Target audience: Students, researchers and professionals in the fields of Anthropology, Social Sciences and Biological Sciences.
Number of participants: minimum 5 / maximum 20
Price: 90€ (20€ for students and 50€ for CRIA’s members)
Registration: The enrollment form includes a field for participants to write a brief justification of interest in the course (Portuguese or English) and explain which of these situations they are in: 1) I have never used GIS and I’m not familiar with mapping; 2) I have knowledge on some of the basics (what is a vector, raster), 3) I have previously used GIS for basic mapping, but I would like to know more. Students must provide a proof for enrollment in a university to email@example.com in order to apply for student prices.
Mapping is an essential tool for describing and understanding how humans and non-humans inhabit and share an environment.
In shared landscapes, mapping, animal observations, habitats and landmarks (human occupation of land; e.g., agricultural fields, fountains) allows us to analyse the spatiotemporal dynamics of human-wildlife coexistence.
This course will provide basic tools for mapping multispecies occurrence and interactions with QGIS, which can be useful for researchers and students undertaking fieldwork. Examples of map construction in the context of anthropology and primatology fieldwork will be used. Participants will also get familiar with remote sensing, including accessing and processing satellite imagery and exploring openly available datasets (e.g., human population density, forest cover, protected areas).
The contents will be as follows:
- Introduction to mapping: You will be introduced to GIS and its components, including coordinate reference systems, vector and raster layers, different geoprocessing and analysis tools. We will access freely available shapefiles, including country and administrative areas, protected area borders and species geographical ranges.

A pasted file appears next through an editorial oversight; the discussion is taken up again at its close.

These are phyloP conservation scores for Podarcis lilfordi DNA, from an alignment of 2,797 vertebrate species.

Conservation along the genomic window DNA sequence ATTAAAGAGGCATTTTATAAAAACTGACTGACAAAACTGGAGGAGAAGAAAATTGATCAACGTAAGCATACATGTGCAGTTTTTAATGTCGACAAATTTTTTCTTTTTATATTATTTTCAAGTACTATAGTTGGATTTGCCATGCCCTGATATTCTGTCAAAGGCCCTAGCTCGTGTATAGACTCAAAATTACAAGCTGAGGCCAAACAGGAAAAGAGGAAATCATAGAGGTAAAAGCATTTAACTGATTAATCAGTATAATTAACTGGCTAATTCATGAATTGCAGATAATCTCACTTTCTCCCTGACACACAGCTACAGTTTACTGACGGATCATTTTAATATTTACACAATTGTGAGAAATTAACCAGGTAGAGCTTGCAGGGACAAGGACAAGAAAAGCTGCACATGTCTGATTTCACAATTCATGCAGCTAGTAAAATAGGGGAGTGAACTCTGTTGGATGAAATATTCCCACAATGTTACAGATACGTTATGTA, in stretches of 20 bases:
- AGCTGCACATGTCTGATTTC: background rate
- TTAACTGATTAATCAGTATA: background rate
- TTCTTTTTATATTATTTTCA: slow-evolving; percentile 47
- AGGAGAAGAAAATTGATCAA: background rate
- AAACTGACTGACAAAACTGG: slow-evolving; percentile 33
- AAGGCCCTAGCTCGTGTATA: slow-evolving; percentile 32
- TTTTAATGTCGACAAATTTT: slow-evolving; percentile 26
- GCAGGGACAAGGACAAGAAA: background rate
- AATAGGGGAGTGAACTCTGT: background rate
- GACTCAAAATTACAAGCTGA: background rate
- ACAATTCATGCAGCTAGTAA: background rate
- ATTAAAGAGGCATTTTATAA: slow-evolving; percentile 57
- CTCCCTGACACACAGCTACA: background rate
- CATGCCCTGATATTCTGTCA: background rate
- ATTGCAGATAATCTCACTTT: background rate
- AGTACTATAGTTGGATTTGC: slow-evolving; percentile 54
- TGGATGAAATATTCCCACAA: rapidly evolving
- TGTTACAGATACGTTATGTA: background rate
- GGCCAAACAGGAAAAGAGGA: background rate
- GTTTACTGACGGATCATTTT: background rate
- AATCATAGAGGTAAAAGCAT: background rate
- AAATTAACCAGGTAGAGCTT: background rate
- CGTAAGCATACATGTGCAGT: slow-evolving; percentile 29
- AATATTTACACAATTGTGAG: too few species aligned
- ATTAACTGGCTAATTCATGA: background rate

- Work with vector shapefiles. You will create a map comprising different vector shapefiles including points, lines and polygons, created from GPS data, using analysis tools and a reference map. You will know how to edit and extract data from shapefiles.
- Work with raster data 1: satellite imagery and other raster data for map visualisation. You will familiarise with ESA Sentinel and other freely available data, including forest cover and human population density. You will search, retrieve and create new layers from satellite imagery. You will learn how to create a map showing your study area, including 'true colour' satellite imagery, country and Protected Area borders and other elements (roads, villages).
- Work with raster data 2: extract raster data for statistical analysis. You will be introduced to the use of raster layers in statistical analyses, such as species distribution models, and learn how to extract data from raster layers at pre-determined spatial points to add to your dataset. As an example, you will create a raster of normalised difference vegetation index (NDVI) covering a protected area and extract raster values at survey locations.
The course will be taught in English, face-to-face, combining the manipulation of mapping tools, using selected case studies for practical exercises.
Material: Each participant/student must bring their laptop
Coordination: Amélia Frazão Moreira and Tânia Minhós
Trainer: Elena (Hellen) Bersacola – Postdoctoral researcher associated with the Centre for Ecology and Conservation (University of Exeter). Hellen's research focuses on understanding human-wildlife interactions within complex socio-ecological systems using different techniques including camera traps, interviews, spatiotemporal models and analysis of remote sensing data. During the past eight years Hellen has worked in Guinea-Bissau, West Africa, and currently co-directs the Cantanhez Chimpanzee Project, a multi-institutional network of researchers and conservation practitioners working on primate ecology, health and conservation in Cantanhez National Park, a protected agro-forest landscape in Guinea-Bissau.